China could learn a lesson for its possible digital currency issuance from the Hong Kong monetary system that allows “commercial entities” to issue banknotes backed by their own private currency assets, former central bank governor Zhou Xiaochuan said.
Zhou, who served as the governor of the People’s Bank of China (PBOC) for over 15 years until 2018, revealed new thinking about Beijing’s own digital currency plans as the government scrambles to respond to Facebook’s proposed new Libra digital currency.
Zhou, who remains a key backer of China’s sovereign digital currency scheme, suggested that Beijing policymakers could learn from both Facebook and Hong Kong’s models.
“Notes can be issued by the central bank or commercial entities,” read the transcript of Zhou’s speech at a symposium organised by the State Administration of Foreign Exchange in Beijing this week.
Three Hong Kong banks – Bank of China (Hong Kong), HSBC and Standard Chartered – issue banknotes in their own names and hold US dollar currency reserves to back them. The Hong Kong Monetary Authority, the de facto central bank, ensures that the Hong Kong dollar is always worth around 7.8 to the US dollar. By following this currency peg model, China can avoid the “huge fluctuations” that plagued the early days of cryptocurrency development, Zhou said.
He did not elaborate on what kind of “commercial entities” might be appropriate to issue a digital currency in China.
Chen Dafei, a senior analyst at Orient Securities, said he had noticed Zhou’s reference to commercial entities, which he thought implied that technology firms such as Alibaba and Tencent might be allowed to participate in the issuance of an official digital currency, though in exactly what way was not clear.
Alibaba and Tencent already have well established digital payment networks with large number of users throughout China, namely Alipay and WeChat Pay. Alibaba is the owner of the South China Morning Post.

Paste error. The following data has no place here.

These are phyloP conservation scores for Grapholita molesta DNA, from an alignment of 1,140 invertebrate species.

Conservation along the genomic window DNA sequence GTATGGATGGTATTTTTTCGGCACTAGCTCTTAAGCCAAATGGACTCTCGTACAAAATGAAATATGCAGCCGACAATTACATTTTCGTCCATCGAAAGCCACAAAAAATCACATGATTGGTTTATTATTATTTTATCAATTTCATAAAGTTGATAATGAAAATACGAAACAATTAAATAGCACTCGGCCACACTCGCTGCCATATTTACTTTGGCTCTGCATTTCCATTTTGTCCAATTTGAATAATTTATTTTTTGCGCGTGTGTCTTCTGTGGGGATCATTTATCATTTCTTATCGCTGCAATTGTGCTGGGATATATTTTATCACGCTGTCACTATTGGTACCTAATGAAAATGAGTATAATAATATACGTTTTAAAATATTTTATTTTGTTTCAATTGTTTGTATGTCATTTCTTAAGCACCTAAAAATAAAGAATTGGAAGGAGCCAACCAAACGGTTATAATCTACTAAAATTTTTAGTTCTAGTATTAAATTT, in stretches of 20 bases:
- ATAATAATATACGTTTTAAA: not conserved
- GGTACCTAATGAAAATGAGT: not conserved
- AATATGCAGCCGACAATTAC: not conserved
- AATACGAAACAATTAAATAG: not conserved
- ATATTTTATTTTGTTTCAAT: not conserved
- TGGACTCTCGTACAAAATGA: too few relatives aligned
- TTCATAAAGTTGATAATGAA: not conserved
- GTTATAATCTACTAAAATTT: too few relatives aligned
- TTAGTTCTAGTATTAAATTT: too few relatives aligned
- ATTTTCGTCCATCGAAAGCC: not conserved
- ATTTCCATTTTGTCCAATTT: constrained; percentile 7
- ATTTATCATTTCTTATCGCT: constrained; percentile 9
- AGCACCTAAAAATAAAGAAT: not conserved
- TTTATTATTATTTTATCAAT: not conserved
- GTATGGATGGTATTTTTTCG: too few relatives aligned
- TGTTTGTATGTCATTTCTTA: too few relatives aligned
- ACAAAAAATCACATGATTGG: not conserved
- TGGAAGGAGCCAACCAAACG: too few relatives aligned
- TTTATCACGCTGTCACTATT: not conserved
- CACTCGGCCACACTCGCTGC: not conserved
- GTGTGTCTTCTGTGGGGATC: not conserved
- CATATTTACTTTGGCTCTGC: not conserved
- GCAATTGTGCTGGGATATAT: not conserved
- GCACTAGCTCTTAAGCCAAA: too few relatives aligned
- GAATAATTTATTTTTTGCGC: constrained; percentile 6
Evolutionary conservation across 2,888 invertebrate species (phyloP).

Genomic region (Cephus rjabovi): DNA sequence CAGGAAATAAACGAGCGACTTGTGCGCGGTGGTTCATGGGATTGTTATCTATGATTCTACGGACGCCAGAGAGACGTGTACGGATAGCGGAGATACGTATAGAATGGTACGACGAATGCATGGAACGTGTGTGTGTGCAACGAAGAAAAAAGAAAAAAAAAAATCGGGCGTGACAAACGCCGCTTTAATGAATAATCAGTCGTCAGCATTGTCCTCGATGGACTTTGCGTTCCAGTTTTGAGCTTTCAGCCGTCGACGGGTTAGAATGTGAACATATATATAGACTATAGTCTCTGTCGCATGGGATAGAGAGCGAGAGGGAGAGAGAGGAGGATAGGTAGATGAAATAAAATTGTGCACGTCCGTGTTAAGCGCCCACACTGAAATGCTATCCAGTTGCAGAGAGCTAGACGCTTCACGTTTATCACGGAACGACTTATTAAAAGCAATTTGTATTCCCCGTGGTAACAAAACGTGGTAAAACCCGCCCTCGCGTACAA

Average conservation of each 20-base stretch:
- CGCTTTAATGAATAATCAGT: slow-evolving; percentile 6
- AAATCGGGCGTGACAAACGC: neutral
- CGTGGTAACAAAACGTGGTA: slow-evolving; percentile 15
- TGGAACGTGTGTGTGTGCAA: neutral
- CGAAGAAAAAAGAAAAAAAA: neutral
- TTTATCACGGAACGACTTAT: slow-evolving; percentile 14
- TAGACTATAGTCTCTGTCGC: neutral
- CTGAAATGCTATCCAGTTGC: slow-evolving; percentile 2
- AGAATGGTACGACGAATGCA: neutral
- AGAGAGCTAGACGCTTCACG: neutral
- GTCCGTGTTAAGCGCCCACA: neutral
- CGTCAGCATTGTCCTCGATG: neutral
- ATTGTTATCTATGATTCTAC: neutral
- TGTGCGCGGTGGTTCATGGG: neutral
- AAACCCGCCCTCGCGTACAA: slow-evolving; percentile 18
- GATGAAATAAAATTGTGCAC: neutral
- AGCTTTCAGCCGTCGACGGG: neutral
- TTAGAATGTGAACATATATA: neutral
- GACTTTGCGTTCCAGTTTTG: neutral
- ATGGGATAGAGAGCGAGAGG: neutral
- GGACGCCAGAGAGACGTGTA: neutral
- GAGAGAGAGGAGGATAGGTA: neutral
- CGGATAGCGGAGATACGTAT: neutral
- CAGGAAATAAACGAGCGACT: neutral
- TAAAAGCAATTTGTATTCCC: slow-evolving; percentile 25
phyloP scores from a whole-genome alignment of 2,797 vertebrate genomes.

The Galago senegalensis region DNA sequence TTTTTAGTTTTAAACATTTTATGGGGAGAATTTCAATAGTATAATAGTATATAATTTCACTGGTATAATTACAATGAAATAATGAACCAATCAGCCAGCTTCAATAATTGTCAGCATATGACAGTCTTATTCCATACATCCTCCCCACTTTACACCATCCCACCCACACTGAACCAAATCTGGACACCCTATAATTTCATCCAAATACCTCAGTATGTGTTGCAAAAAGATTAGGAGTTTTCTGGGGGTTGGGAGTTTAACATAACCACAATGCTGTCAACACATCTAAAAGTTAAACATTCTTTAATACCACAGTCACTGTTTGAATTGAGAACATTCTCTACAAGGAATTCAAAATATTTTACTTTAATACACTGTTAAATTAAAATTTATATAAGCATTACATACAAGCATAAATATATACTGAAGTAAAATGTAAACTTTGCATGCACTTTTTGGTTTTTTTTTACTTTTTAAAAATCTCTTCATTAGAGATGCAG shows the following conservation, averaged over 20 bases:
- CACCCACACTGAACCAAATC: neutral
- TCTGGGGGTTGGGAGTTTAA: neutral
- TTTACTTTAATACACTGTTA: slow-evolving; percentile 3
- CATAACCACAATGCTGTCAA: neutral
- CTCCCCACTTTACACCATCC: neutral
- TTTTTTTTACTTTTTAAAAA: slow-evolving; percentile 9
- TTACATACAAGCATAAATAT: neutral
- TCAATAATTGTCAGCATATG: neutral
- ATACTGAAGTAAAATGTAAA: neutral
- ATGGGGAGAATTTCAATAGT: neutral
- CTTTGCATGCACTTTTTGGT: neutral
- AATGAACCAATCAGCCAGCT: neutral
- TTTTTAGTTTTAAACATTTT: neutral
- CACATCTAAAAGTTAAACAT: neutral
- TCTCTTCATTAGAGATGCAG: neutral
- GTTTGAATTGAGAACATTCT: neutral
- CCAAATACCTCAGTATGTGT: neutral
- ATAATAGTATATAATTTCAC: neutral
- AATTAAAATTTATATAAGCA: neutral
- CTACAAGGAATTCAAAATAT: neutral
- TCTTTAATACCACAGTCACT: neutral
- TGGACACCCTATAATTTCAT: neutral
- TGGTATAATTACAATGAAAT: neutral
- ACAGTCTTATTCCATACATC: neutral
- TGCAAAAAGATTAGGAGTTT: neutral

However, Wei-Tek Tsai, chief scientist at Chinese blockchain firm Tiande Technologies, was not as convinced about the involvement of the technology firms, arguing that the issuance of digital currencies are still limited to commercial banks and central banks.
In his speech, Zhou suggested that the founders of early digital currencies were interested in a quick profit rather than establishing a viable means for financial transactions.
“One problem [in the early development] was that people had been too eager to make quick money to turn cryptocurrencies into items for speculation instead of a means of trade,” Zhou said.
According to Zhou, China should learn from Facebook’s white paper released in June, which states that Libra will be linked to a basket of major currencies and governed by a Swiss-based non-profit consortium, composed of more than two dozen companies including Visa, Mastercard, PayPal, eBay and Uber.
In the early days of digital currencies, the PBOC did not outlaw assets such as bitcoin, but rampant speculation and wild price swings led China to implement a blanket ban on trading and new initial offerings of digital currencies. China’s central bank has, however, been studying a “sovereign” digital currency of its own and created a dedicated institute to explore the matter, although progress has been slow.
The potential for Facebook’s Libra to become a globally used currency sparked heated debate in China over how Beijing should respond, and Zhou’s speech has been one of the most comprehensive public statements on the matter.
Zhou, who a decade ago envisioned a global currency based upon the International Monetary Fund’s Special Drawing Rights, said Libra showed there could be a new “strong international currency”, which could be exchangeable with existing government-backed currencies and be global in nature
Such a currency, in turn, would challenge cross-border payments and weaken the role of sovereign currencies that do not have a stable value – in a way the US dollar has become a widely accepted means of payment in Zimbabwe, Turkey and countries in Central Asia, Zhou said.
“Libra has introduced a concept that will impact the traditional cross-border business and payment system,” he added.
Although the risks are still remote for China, Zhou said Beijing must “make good preparations and make the Chinese yuan a strong er currency”.
Since Libra is pitched at cross-border payments, it could help developing countries improve their payment structures, Zhou said.
Wang Xin, the central bank’s research chief, said this week that the State Council has approved a collaboration with market institutions on researching the creation of a central bank digital currency.
However, one of Beijing’s primary concerns with Libra is that it could further ingrain the US dollar hegemony.
“If the digital currency is closely associated with the US dollar, it could create a scenario under which sovereign currencies would coexist with US dollar-centric digital currencies,” Wang said.
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